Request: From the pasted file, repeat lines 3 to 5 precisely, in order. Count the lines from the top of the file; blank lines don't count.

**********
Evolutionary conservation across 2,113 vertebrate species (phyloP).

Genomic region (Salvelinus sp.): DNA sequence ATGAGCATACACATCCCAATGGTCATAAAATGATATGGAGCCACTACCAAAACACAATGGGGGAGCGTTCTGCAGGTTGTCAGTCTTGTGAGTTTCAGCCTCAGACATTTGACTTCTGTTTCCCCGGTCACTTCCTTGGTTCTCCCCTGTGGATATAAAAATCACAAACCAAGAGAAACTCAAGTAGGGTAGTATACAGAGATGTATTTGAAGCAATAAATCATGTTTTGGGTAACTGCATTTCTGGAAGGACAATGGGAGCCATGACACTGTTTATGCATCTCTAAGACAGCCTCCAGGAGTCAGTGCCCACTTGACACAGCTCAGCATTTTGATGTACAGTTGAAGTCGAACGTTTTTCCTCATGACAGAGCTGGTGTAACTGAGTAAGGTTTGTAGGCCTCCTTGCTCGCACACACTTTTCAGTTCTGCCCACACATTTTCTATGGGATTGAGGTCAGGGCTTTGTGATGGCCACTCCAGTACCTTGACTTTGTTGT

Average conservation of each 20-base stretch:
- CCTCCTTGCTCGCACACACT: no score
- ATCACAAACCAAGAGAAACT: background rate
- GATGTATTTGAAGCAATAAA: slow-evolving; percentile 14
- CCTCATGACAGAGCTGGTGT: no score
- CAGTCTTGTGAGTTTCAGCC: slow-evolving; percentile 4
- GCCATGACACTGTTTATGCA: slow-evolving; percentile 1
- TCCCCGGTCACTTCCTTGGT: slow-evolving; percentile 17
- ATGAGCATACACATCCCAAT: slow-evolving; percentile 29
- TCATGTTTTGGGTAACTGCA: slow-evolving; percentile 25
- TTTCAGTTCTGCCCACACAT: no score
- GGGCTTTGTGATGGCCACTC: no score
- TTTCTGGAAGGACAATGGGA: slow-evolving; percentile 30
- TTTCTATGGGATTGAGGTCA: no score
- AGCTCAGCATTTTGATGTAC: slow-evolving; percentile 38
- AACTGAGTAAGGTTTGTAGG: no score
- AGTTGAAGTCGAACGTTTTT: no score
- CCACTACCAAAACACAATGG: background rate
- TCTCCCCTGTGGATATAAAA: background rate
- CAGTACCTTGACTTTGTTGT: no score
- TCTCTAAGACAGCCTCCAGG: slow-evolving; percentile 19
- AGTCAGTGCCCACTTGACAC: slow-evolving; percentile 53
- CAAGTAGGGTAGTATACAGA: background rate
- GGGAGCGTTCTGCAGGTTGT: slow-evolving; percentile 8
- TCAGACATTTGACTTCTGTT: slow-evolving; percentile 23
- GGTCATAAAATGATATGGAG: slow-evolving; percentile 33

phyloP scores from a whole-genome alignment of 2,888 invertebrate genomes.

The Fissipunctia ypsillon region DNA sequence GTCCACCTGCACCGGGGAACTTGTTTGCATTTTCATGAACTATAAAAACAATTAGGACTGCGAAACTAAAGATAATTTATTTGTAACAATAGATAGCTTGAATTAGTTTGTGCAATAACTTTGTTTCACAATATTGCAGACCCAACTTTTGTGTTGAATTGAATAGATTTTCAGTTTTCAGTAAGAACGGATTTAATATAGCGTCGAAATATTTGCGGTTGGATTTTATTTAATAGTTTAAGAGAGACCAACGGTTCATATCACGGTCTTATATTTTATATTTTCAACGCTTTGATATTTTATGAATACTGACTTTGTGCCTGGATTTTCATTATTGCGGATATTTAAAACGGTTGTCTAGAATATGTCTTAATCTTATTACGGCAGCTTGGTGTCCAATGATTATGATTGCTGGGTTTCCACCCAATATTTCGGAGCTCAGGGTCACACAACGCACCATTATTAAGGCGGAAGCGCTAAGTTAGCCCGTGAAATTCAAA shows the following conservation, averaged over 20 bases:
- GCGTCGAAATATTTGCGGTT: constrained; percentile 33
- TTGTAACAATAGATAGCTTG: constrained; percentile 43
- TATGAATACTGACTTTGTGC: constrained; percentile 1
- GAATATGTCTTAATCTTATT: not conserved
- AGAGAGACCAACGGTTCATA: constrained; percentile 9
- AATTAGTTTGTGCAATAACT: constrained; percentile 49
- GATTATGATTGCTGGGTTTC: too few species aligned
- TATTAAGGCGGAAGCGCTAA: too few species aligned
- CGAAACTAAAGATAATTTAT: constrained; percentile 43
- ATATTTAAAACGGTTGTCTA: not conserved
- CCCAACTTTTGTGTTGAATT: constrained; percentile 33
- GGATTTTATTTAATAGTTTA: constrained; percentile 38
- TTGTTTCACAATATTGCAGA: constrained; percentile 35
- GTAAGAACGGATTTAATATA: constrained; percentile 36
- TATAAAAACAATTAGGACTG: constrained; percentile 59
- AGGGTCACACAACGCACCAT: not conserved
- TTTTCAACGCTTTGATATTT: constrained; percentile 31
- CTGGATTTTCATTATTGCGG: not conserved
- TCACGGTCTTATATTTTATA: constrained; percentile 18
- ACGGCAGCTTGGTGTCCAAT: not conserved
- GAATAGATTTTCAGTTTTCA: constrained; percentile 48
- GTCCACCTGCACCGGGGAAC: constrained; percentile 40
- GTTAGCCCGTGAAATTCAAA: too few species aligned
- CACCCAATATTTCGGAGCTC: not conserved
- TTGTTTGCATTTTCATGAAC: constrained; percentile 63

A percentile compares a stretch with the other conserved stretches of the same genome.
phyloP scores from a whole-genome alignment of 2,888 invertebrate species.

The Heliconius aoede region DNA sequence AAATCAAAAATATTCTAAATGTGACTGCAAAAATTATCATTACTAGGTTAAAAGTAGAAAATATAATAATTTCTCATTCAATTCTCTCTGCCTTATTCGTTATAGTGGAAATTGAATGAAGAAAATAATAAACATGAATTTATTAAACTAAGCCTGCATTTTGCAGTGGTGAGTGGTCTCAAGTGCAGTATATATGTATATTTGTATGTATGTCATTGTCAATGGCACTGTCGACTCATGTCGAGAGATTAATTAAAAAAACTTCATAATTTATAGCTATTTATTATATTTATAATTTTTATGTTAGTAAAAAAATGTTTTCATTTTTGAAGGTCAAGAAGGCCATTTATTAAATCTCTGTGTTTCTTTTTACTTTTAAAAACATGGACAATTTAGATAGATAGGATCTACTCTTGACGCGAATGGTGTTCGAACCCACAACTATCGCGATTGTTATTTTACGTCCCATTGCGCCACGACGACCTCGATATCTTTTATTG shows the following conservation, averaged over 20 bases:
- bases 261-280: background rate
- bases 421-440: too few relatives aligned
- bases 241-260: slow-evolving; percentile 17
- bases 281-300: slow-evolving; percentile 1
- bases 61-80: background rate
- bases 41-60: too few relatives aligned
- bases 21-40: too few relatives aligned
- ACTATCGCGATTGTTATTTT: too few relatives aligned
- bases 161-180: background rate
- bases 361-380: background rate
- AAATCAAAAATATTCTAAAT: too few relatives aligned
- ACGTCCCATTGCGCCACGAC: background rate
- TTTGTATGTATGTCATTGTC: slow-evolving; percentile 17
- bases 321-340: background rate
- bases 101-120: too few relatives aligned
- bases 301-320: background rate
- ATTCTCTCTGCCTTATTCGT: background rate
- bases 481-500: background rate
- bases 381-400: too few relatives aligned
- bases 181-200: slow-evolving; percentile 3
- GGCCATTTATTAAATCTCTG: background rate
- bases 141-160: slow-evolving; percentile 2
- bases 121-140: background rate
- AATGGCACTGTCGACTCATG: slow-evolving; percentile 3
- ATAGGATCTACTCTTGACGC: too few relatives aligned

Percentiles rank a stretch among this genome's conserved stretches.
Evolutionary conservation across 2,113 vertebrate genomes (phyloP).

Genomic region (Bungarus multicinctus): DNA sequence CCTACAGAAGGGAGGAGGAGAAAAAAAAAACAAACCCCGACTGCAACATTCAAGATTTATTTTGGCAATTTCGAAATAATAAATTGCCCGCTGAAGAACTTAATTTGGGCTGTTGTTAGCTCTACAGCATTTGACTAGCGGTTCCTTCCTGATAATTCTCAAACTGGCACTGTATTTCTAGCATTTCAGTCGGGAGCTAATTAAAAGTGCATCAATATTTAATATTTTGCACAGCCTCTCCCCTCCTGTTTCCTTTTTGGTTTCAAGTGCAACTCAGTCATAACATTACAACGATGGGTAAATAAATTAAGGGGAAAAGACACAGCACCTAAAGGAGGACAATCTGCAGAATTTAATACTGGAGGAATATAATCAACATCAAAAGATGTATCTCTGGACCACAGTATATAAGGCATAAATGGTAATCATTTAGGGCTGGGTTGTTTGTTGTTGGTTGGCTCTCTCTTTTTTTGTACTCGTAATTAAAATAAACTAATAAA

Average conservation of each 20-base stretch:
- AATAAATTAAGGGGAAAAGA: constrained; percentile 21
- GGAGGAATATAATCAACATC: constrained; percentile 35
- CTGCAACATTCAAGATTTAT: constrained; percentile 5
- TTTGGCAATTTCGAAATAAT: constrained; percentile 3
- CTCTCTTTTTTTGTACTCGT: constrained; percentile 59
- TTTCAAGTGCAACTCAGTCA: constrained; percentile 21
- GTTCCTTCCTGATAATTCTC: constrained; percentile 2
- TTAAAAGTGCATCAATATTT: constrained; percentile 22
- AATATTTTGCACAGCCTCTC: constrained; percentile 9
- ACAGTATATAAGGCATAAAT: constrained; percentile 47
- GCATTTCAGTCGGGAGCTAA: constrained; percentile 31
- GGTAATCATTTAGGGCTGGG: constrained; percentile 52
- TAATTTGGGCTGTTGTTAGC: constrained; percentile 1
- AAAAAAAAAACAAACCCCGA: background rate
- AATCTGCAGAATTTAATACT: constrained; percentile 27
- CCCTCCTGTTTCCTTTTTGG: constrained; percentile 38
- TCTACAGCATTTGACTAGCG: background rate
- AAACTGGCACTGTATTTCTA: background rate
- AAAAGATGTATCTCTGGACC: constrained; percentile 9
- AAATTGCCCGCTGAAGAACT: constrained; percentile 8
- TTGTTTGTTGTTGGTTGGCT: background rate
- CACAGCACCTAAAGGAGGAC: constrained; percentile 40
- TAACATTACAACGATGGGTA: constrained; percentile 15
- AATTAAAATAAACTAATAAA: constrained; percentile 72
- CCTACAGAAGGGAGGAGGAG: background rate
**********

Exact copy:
Average conservation of each 20-base stretch:
- CCTCCTTGCTCGCACACACT: no score
- ATCACAAACCAAGAGAAACT: background rate